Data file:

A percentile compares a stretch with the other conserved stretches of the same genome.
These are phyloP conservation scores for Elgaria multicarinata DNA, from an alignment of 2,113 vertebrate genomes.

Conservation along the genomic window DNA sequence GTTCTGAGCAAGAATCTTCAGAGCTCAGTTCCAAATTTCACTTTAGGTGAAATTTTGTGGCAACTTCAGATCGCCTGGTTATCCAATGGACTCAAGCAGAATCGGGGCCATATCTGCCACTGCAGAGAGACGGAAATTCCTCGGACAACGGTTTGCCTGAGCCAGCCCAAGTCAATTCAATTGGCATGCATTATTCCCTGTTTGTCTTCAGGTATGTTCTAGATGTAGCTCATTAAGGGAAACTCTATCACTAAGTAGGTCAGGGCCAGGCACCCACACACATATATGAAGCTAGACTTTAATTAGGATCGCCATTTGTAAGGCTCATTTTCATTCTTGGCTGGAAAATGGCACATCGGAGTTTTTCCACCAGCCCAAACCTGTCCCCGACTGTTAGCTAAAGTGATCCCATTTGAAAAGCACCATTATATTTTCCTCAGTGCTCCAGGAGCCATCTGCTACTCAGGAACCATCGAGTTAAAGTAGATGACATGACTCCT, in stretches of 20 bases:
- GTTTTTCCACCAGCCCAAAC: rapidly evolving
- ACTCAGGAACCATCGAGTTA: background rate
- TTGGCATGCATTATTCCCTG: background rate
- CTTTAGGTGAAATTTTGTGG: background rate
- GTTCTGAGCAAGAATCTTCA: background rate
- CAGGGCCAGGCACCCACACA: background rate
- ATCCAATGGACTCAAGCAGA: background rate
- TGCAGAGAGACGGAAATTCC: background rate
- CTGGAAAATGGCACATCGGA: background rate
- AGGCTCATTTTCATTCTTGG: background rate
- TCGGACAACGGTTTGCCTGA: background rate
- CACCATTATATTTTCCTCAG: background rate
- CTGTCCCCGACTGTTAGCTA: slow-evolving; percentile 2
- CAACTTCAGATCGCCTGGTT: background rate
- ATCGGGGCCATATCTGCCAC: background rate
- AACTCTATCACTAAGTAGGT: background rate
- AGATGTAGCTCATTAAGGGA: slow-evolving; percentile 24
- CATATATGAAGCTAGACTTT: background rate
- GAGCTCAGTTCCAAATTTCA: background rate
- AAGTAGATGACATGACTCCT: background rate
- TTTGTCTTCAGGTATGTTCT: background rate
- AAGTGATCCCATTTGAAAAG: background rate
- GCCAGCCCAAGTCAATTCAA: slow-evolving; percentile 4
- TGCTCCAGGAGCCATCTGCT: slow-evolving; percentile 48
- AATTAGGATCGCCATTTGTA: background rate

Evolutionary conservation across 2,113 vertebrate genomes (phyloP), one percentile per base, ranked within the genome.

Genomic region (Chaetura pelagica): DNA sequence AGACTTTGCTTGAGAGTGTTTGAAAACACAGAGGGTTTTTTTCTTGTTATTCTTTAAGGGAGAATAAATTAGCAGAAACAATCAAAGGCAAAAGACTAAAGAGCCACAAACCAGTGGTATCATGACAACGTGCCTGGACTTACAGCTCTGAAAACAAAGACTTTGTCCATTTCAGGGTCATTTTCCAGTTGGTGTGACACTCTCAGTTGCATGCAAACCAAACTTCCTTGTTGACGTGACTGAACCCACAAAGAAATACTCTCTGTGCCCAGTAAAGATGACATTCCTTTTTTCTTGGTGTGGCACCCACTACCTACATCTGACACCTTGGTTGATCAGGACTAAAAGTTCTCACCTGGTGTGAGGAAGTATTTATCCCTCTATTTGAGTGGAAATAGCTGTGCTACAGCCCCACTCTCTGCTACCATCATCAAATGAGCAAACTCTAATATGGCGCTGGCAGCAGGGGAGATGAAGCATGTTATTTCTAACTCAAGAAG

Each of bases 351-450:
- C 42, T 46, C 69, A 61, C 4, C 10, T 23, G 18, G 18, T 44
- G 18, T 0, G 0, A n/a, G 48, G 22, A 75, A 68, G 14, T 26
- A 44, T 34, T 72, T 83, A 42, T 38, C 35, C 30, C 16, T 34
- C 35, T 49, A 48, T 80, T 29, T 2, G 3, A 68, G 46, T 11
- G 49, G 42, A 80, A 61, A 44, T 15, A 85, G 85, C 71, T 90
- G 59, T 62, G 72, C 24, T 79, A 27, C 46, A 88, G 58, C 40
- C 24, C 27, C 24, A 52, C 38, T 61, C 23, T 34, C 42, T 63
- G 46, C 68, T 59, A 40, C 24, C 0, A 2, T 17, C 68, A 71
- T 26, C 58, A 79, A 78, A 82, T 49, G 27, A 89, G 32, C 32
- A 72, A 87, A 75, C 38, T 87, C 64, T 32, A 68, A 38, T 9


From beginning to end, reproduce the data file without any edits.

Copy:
A percentile compares a stretch with the other conserved stretches of the same genome.
These are phyloP conservation scores for Elgaria multicarinata DNA, from an alignment of 2,113 vertebrate genomes.

Conservation along the genomic window DNA sequence GTTCTGAGCAAGAATCTTCAGAGCTCAGTTCCAAATTTCACTTTAGGTGAAATTTTGTGGCAACTTCAGATCGCCTGGTTATCCAATGGACTCAAGCAGAATCGGGGCCATATCTGCCACTGCAGAGAGACGGAAATTCCTCGGACAACGGTTTGCCTGAGCCAGCCCAAGTCAATTCAATTGGCATGCATTATTCCCTGTTTGTCTTCAGGTATGTTCTAGATGTAGCTCATTAAGGGAAACTCTATCACTAAGTAGGTCAGGGCCAGGCACCCACACACATATATGAAGCTAGACTTTAATTAGGATCGCCATTTGTAAGGCTCATTTTCATTCTTGGCTGGAAAATGGCACATCGGAGTTTTTCCACCAGCCCAAACCTGTCCCCGACTGTTAGCTAAAGTGATCCCATTTGAAAAGCACCATTATATTTTCCTCAGTGCTCCAGGAGCCATCTGCTACTCAGGAACCATCGAGTTAAAGTAGATGACATGACTCCT, in stretches of 20 bases:
- GTTTTTCCACCAGCCCAAAC: rapidly evolving
- ACTCAGGAACCATCGAGTTA: background rate
- TTGGCATGCATTATTCCCTG: background rate
- CTTTAGGTGAAATTTTGTGG: background rate
- GTTCTGAGCAAGAATCTTCA: background rate
- CAGGGCCAGGCACCCACACA: background rate
- ATCCAATGGACTCAAGCAGA: background rate
- TGCAGAGAGACGGAAATTCC: background rate
- CTGGAAAATGGCACATCGGA: background rate
- AGGCTCATTTTCATTCTTGG: background rate
- TCGGACAACGGTTTGCCTGA: background rate
- CACCATTATATTTTCCTCAG: background rate
- CTGTCCCCGACTGTTAGCTA: slow-evolving; percentile 2
- CAACTTCAGATCGCCTGGTT: background rate
- ATCGGGGCCATATCTGCCAC: background rate
- AACTCTATCACTAAGTAGGT: background rate
- AGATGTAGCTCATTAAGGGA: slow-evolving; percentile 24
- CATATATGAAGCTAGACTTT: background rate
- GAGCTCAGTTCCAAATTTCA: background rate
- AAGTAGATGACATGACTCCT: background rate
- TTTGTCTTCAGGTATGTTCT: background rate
- AAGTGATCCCATTTGAAAAG: background rate
- GCCAGCCCAAGTCAATTCAA: slow-evolving; percentile 4
- TGCTCCAGGAGCCATCTGCT: slow-evolving; percentile 48
- AATTAGGATCGCCATTTGTA: background rate

Evolutionary conservation across 2,113 vertebrate genomes (phyloP), one percentile per base, ranked within the genome.

Genomic region (Chaetura pelagica): DNA sequence AGACTTTGCTTGAGAGTGTTTGAAAACACAGAGGGTTTTTTTCTTGTTATTCTTTAAGGGAGAATAAATTAGCAGAAACAATCAAAGGCAAAAGACTAAAGAGCCACAAACCAGTGGTATCATGACAACGTGCCTGGACTTACAGCTCTGAAAACAAAGACTTTGTCCATTTCAGGGTCATTTTCCAGTTGGTGTGACACTCTCAGTTGCATGCAAACCAAACTTCCTTGTTGACGTGACTGAACCCACAAAGAAATACTCTCTGTGCCCAGTAAAGATGACATTCCTTTTTTCTTGGTGTGGCACCCACTACCTACATCTGACACCTTGGTTGATCAGGACTAAAAGTTCTCACCTGGTGTGAGGAAGTATTTATCCCTCTATTTGAGTGGAAATAGCTGTGCTACAGCCCCACTCTCTGCTACCATCATCAAATGAGCAAACTCTAATATGGCGCTGGCAGCAGGGGAGATGAAGCATGTTATTTCTAACTCAAGAAG

Each of bases 351-450:
- C 42, T 46, C 69, A 61, C 4, C 10, T 23, G 18, G 18, T 44
- G 18, T 0, G 0, A n/a, G 48, G 22, A 75, A 68, G 14, T 26
- A 44, T 34, T 72, T 83, A 42, T 38, C 35, C 30, C 16, T 34
- C 35, T 49, A 48, T 80, T 29, T 2, G 3, A 68, G 46, T 11
- G 49, G 42, A 80, A 61, A 44, T 15, A 85, G 85, C 71, T 90
- G 59, T 62, G 72, C 24, T 79, A 27, C 46, A 88, G 58, C 40
- C 24, C 27, C 24, A 52, C 38, T 61, C 23, T 34, C 42, T 63
- G 46, C 68, T 59, A 40, C 24, C 0, A 2, T 17, C 68, A 71
- T 26, C 58, A 79, A 78, A 82, T 49, G 27, A 89, G 32, C 32
- A 72, A 87, A 75, C 38, T 87, C 64, T 32, A 68, A 38, T 9